A German woman who was impregnated by a male escort she apparently hired to liven up a stay in the East of the country has had her attempts to track him down trumped by the country’s rigid data protection laws.
The woman booked the professional priapist for a three night sojourn in a second floor room in a hotel in the town of Halle back in 2010, according to the BBC.
However, following the drei nacht liebefest, the woman found that while she might have left a little shopping money on the nightstand for her rent-a-friend, he’d left her something a little more personal - she was pregnant, and subsequently gave birth to a son, now aged seven.
The woman then sought to claim child support payments from the over-fertile lothario, but first of all faced the problem of identifying the man, who she knew only as Michael.
However, when she approached the hotel for help in identifying him, they refused - it turns out that in addition to her Michael, there were at least three other Michaels staying at the hotel that night.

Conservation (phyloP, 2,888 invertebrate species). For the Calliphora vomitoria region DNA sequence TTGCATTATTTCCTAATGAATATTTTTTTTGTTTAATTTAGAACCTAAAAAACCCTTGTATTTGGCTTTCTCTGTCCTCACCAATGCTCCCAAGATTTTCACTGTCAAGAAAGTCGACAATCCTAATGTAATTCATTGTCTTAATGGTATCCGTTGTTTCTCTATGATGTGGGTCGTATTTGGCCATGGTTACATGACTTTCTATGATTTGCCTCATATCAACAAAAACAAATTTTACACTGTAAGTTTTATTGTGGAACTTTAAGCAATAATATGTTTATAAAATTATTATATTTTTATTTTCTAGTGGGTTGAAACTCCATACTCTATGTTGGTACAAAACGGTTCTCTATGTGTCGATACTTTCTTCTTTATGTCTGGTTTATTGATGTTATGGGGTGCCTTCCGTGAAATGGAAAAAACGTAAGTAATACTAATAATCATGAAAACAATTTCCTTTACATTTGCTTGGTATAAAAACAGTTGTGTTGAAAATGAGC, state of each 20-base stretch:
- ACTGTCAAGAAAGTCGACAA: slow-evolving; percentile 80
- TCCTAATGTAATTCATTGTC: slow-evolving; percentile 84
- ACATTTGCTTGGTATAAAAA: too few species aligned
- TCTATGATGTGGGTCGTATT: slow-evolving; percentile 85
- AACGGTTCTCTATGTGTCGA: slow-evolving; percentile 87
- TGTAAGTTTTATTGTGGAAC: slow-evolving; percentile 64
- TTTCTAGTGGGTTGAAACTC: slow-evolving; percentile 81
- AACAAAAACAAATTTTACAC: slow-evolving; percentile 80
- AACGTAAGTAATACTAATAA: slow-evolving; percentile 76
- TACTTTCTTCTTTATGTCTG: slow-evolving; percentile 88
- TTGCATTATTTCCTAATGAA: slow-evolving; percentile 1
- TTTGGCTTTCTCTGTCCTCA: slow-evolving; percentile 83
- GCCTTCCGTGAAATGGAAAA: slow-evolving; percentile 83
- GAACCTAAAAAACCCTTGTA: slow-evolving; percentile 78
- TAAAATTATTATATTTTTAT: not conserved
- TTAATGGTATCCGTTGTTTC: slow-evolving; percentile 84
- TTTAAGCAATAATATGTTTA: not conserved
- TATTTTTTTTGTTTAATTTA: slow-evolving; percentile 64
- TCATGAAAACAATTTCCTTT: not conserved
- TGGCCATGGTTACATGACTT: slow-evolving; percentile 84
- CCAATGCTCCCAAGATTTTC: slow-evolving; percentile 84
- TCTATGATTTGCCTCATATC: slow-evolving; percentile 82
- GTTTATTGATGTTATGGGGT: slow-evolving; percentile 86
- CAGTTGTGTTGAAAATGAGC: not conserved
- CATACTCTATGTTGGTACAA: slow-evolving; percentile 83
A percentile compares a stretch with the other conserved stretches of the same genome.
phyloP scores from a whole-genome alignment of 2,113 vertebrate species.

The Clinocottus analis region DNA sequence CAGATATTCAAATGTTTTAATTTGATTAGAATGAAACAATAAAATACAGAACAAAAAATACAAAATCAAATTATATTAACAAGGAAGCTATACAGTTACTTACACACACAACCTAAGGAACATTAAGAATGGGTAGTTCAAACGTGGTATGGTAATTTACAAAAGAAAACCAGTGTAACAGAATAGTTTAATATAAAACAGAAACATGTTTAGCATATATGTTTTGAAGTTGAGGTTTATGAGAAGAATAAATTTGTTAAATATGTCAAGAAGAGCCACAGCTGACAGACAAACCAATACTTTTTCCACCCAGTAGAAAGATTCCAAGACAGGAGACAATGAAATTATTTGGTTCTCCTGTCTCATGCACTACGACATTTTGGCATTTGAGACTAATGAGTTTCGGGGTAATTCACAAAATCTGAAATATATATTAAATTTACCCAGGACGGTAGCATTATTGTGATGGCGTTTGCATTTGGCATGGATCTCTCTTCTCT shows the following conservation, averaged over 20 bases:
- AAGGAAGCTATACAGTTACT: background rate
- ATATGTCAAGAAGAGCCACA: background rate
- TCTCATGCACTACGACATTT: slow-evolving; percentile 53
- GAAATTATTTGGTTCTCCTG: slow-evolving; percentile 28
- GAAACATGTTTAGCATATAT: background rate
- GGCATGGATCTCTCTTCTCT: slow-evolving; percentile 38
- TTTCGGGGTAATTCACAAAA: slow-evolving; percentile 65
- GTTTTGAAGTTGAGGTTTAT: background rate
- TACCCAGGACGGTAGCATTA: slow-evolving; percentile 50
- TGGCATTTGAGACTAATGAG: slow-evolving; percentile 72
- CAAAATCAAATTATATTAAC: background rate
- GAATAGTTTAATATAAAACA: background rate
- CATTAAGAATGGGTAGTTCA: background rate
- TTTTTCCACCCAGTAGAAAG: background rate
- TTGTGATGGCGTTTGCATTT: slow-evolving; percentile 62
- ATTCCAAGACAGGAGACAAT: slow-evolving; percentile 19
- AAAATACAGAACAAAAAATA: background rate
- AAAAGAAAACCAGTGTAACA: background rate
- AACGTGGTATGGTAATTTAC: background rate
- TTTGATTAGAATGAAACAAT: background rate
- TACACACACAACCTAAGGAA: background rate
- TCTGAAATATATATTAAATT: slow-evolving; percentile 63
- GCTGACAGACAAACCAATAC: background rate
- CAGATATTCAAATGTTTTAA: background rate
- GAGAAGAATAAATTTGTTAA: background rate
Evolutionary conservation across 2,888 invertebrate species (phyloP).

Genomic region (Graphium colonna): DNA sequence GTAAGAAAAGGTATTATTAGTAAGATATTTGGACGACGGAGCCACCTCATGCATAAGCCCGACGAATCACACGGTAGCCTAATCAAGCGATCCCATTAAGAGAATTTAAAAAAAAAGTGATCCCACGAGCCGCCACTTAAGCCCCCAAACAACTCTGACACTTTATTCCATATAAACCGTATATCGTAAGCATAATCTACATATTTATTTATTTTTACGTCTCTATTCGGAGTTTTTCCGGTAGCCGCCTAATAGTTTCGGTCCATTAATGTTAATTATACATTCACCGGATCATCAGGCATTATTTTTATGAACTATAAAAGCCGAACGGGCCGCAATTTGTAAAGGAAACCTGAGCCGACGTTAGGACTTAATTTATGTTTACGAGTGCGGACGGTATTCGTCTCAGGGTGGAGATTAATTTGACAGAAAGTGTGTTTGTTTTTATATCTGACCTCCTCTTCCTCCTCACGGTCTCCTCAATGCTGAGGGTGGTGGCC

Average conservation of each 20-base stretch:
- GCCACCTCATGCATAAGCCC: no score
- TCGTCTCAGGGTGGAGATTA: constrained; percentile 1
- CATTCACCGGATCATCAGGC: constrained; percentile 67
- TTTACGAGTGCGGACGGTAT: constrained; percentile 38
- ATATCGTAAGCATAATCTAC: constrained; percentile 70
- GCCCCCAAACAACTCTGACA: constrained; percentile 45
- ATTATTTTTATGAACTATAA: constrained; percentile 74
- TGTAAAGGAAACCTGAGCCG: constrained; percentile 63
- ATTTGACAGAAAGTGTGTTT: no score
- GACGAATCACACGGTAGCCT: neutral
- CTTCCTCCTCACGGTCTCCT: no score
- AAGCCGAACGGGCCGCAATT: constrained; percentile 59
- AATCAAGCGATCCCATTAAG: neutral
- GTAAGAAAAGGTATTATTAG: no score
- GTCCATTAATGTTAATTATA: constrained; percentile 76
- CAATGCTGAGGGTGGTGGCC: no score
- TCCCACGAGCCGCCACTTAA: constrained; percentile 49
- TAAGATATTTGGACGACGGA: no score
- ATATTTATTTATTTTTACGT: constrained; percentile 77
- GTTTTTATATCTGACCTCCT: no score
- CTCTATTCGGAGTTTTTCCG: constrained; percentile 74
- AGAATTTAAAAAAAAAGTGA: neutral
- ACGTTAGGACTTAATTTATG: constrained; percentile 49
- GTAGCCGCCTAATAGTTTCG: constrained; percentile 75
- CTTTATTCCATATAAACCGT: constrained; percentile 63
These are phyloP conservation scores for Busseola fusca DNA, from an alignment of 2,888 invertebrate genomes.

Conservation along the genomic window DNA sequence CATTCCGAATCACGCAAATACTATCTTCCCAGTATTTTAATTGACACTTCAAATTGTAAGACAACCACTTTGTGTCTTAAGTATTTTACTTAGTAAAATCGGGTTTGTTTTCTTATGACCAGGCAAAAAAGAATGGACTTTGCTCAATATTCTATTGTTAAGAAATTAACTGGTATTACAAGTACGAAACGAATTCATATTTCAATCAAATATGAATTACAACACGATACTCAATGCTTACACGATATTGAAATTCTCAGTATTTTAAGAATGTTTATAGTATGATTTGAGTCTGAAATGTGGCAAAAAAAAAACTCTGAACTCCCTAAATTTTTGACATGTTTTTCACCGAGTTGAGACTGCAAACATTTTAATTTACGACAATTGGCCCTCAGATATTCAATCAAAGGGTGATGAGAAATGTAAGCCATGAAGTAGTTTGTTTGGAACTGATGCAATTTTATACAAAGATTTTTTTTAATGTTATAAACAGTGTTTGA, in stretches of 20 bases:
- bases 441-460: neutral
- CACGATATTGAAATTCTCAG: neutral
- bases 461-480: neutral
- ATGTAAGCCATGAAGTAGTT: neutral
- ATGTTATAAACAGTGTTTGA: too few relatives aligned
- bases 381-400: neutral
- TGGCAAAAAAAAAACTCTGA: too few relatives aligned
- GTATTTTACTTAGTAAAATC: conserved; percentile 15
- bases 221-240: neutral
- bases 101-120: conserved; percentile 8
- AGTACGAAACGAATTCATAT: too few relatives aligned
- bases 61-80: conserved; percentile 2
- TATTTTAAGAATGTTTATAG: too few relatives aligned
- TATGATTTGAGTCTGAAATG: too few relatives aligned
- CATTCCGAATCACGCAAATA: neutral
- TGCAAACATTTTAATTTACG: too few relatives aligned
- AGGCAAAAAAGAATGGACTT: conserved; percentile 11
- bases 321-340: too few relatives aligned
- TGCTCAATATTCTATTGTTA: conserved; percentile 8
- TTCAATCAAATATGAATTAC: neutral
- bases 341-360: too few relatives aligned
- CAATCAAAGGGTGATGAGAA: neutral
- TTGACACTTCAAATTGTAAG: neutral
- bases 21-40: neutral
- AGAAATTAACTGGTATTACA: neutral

The aggrieved client unsurprisingly took to the courts to unmask the herr-for-hire.
However, in doing so, she ran up against Germany’s stringent data protection laws.
Following an awful lot of to-ing and fro-ing, a court in Munich has now ruled that the gigolo’s right to privacy trumps the woman’s claim for child support.
The fact her only handle on her "then companion", the name “Michael”, meant personal data could be “released at random”, the BBC reports. (Which sort of sums up the whole problem)
Each of the four Michaels had the right to "control their own data and protect their own marriage and family".
And before you ask, yes, the court also raised the point that "Nor is it certain that the Christian name is indeed the name of the man in question.”
Details of the judgement are here. ®